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Peter Pan in Scarlet Paperback – May 6, 2008


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Product Details

  • Age Range: 9 - 14 years
  • Grade Level: 4 - 9
  • Paperback: 320 pages
  • Publisher: Margaret K. McElderry Books; Reprint edition (May 6, 2008)
  • Language: English
  • ISBN-10: 1416918094
  • ISBN-13: 978-1416918097
  • Product Dimensions: 8.3 x 5.6 x 0.8 inches
  • Shipping Weight: 12.6 ounces (View shipping rates and policies)
  • Average Customer Review: 3.7 out of 5 stars  See all reviews (58 customer reviews)
  • Amazon Best Sellers Rank: #384,495 in Books (See Top 100 in Books)

Editorial Reviews

Amazon.com Review

Book Description:
In August 2004 the Special Trustees of Great Ormond Street Children's Hospital, who hold the copyright in Peter Pan, launched a worldwide search for a writer to create a sequel to J.M. Barrie's timeless masterpiece. Renowned and multi award-winning English author Geraldine McCaughrean won the honor to write this official sequel, Peter Pan in Scarlet. Illustrated by Scott M. Fischer and set in the 1930s, Peter Pan in Scarlet takes readers flying back to Neverland in an adventure filled with tension, danger, and swashbuckling derring-do!


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Tony DiTerlizzi on Illustrating the Cover for Peter Pan in Scarlet
I grew up with J. M. Barrie's Peter and Wendy and later read Peter Pan in Kensington Gardens which was illustrated by the great turn-of-the-century artist, Arthur Rackham. Peter's carefree spirit and nature is what I adored as a child and long for now as an adult. And these are the feelings I tried to convey into my rendition of the boy-who-would-not-grow-up.

In working on an image for the American jacket of this authorized sequel, I went through many designs trying to capture the spirit of the 100-year-old character while making him intriguing to the readers of today. This, of course, is much easier said than done.

Many of us have an idea of what Peter Pan should look like based on stage plays, movies, and the myriad of illustrated books, but in actuality both J. M. Barrie and Geraldine McCaughrean describe very few of his physical features. This opens up a lot of room for visual interpretation for an illustrator, however anything too severe in redesign would lead to confusion of identifying who this iconic and (dare I say) mythic character is. So I tried to breathe some new life into his appearance, but still remain faithful to the Peter Pan we all know and love.

--Tony DiTerlizzi


--This text refers to the Hardcover edition.

From Publishers Weekly

The product of a contest commissioned by trustees at London's Great Ormond Street Hospital, owner of the copyright to J.M. Barrie's original Peter Pan, this authorized sequel largely succeeds in entertaining fans of the classic. Curry offers an easy, comfortable pace and somewhat subdued tone for this outing, seemingly taking great care to introduce listeners to new characters (Fireflyer, a male fairy) and reacquaint them with old ones (Wendy and John Darling, Peter). As the central plot unfolds—a return by the League of Pan to Neverland, and their treasure-hunting adventures there with Peter—Curry particularly delights in giving voice to Ravello, a tattered lion tamer and dramatically obsequious fellow who offers to assist the crew and who has a hilarious, hard-to-place foreign accent. Slightly darker and a bit harder to follow than its predecessor (also new on audio; see notes), McCaughrean's follow-up, sparked here by Curry's solid performance—is sure to prove irresistible for many. All ages. (Oct.)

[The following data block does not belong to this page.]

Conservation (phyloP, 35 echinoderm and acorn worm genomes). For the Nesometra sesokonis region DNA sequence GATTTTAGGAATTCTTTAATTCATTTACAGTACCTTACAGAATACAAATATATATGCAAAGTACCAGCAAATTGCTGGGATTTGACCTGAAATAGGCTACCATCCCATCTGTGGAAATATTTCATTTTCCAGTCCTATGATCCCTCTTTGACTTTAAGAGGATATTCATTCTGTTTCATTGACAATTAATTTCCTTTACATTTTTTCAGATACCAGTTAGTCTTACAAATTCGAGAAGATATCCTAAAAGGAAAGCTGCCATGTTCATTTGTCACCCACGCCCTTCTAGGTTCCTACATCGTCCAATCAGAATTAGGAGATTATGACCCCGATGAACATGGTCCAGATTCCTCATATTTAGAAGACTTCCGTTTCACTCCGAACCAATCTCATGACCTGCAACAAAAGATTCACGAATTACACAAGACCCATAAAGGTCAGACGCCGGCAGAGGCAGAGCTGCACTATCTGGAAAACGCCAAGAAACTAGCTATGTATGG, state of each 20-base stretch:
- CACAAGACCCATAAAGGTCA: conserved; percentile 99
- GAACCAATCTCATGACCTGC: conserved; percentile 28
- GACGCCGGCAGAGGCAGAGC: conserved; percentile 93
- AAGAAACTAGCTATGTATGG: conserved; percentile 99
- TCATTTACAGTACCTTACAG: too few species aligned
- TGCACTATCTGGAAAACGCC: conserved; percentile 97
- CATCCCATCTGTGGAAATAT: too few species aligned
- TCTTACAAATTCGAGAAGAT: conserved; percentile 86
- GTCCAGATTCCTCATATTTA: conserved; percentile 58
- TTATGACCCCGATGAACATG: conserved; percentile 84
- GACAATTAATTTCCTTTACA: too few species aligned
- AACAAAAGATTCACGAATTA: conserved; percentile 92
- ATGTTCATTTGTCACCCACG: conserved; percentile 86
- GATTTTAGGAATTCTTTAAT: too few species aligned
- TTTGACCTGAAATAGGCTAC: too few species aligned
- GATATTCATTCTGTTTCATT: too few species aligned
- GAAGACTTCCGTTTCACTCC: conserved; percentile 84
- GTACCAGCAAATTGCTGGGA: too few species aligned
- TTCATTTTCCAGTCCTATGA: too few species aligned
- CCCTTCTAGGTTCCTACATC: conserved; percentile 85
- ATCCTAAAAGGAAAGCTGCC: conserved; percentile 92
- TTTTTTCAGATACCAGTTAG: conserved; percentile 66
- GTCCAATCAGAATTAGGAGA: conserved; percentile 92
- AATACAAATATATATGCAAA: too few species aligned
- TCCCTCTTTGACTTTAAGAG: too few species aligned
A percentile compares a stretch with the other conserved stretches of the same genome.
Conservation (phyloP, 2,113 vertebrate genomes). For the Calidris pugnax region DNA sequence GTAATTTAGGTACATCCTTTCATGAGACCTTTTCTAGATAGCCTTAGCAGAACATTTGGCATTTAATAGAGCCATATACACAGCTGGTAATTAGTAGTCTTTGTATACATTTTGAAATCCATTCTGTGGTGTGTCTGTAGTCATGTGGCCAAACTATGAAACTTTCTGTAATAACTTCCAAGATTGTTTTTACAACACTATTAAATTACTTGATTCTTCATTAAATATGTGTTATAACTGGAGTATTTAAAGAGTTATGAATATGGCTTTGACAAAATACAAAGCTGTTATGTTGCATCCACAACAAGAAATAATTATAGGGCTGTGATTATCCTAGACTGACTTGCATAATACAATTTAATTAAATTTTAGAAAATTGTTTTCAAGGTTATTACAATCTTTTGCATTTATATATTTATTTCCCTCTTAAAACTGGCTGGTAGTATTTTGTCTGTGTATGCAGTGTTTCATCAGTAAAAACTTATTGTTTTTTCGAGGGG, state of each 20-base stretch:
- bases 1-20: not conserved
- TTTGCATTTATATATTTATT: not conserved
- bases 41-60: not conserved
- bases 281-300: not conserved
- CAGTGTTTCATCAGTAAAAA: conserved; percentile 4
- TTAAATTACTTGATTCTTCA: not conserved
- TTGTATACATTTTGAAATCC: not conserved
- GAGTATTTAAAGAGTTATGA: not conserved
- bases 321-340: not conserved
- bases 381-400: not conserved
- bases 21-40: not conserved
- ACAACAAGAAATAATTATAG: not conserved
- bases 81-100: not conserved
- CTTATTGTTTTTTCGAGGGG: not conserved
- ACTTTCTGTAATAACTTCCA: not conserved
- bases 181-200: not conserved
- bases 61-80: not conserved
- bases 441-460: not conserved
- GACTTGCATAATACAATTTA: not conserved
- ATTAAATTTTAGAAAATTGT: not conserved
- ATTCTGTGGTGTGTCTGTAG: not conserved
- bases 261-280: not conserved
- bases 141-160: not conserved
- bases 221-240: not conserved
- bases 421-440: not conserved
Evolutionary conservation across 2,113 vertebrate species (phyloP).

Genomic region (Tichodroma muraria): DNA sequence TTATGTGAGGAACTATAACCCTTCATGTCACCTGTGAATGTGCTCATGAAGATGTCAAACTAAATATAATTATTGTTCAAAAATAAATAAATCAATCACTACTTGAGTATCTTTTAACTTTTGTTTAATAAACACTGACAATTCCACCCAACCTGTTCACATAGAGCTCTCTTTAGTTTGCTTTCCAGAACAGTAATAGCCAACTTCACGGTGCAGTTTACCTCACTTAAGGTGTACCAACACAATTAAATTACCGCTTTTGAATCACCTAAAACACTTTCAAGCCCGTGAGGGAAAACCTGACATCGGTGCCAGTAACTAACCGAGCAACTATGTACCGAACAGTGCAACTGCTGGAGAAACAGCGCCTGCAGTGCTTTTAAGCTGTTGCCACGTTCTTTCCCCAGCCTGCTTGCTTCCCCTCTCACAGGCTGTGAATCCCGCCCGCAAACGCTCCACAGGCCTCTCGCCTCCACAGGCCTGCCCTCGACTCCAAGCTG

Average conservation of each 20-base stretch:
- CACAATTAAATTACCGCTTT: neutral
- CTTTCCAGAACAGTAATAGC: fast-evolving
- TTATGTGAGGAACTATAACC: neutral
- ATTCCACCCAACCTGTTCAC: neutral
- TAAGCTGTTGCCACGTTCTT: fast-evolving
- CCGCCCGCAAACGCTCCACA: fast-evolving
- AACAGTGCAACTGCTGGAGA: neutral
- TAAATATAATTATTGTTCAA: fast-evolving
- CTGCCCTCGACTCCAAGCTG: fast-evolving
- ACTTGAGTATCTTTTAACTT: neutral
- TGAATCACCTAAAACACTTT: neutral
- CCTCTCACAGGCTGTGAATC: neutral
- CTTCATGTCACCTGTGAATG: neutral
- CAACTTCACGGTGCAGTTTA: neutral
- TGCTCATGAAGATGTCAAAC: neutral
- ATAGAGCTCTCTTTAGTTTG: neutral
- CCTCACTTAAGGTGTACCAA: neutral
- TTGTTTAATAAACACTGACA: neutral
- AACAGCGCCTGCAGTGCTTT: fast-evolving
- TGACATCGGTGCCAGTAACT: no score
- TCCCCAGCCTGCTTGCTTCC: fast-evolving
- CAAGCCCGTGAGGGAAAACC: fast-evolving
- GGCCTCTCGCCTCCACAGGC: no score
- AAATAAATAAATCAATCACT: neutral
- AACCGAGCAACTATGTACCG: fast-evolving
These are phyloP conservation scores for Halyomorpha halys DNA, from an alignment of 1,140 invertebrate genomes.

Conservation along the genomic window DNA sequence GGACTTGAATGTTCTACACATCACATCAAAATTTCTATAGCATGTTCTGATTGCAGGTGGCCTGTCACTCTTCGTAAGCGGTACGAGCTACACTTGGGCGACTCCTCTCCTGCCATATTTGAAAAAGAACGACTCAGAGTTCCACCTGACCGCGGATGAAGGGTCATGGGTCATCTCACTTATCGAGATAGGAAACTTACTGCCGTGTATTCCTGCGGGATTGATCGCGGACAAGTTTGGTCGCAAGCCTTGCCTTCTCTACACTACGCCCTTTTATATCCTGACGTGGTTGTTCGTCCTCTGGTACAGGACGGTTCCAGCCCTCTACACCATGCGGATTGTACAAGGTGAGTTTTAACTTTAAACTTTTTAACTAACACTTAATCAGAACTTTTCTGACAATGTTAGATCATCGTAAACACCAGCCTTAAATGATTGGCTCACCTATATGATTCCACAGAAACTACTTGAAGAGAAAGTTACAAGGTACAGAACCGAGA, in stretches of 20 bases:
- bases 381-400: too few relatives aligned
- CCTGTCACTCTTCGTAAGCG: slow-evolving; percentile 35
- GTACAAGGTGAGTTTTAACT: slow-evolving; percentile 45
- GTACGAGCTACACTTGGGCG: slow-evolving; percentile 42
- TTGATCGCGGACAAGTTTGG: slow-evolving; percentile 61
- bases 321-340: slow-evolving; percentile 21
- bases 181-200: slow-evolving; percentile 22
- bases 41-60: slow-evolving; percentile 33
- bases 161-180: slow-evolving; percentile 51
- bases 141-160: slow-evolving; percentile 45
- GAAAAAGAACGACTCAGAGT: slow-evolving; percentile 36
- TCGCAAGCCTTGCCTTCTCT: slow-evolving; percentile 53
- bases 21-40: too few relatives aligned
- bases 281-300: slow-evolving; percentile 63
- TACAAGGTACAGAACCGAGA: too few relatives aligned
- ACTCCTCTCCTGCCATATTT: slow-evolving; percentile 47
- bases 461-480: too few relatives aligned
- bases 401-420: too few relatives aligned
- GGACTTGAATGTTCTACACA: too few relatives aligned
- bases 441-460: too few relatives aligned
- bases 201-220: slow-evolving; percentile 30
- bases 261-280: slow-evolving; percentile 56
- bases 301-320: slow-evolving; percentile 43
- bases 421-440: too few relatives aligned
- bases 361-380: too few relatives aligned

Copyright © Reed Business Information, a division of Reed Elsevier Inc. All rights reserved. --This text refers to the Audio CD edition.

More About the Author

It's 30 years now since I first got published, and 50 since I found out how writing let me step outside my little, everyday world and go wherever I chose - way back in Time, to far distant shores, towards my own, home-made happy ending. Not that all my books are an easy ride. I write adventure, first and foremost, because that's what I enjoyed reading as a child. But since I have published over 150 books now, there are all manner of books in among that number - gorgeously illustated picture books, easy readers, prize winners, teenage books and five adult novels.
The White Darkness won the Printz Award in the USA, which, for as Englishwoman, was the most amazing, startling thrill.
Then there was Peter Pan in Scarlet - official sequel to J M Barrie's Peter Pan, written on behalf of Great Ormond Street Hopsital for Sick Children. I won the chance to write that in a worldwide competition, and because Peter Pan is loved everywhere, my book sold worldwide too. I can't say I expected that when, as a child, I dreamed of being like my older brother and getting a book published one day.
These days I have a husband (who's good at continuity and spelling) and a daughter who is an excellent editor. But she's at the Royal Academy of Dramtic Art now, studying to become an actor. So, naturally, I have turned my hand to writing plays. (So many actors, so few plays!)
My Mum told me, "Never boil your cabbages twice, dear," which was her way of saying, "Don't repeat yourself." So I have tried never to write the same book twice. You'll find all my novels quite different from one another. I have also done lots of retellings of myth, legend, folk and fairy tales, and adapted indigestible classics such as El Cid, the Epic of Gilgamesh, The Odyssey, Moby Dick, Shakespeare and the Pilgrim's Progress.
Something for everyone, you see, my dear young, not-so-young, eccentric, middle-of-the-road, poetical, sad, cheerful, timid or reckless reader.
All they have in common is that they all contain words. If you are allergic to words, you'd best not open the covers.

Customer Reviews

Third, the plot was thoroughly disappointing.
A. L. Bryant
This book would be a wonderful 'read aloud' bedtime story for school age children.
Marie
They story introduces old characters and new and keeps you interested throughout.
Lorrising

Most Helpful Customer Reviews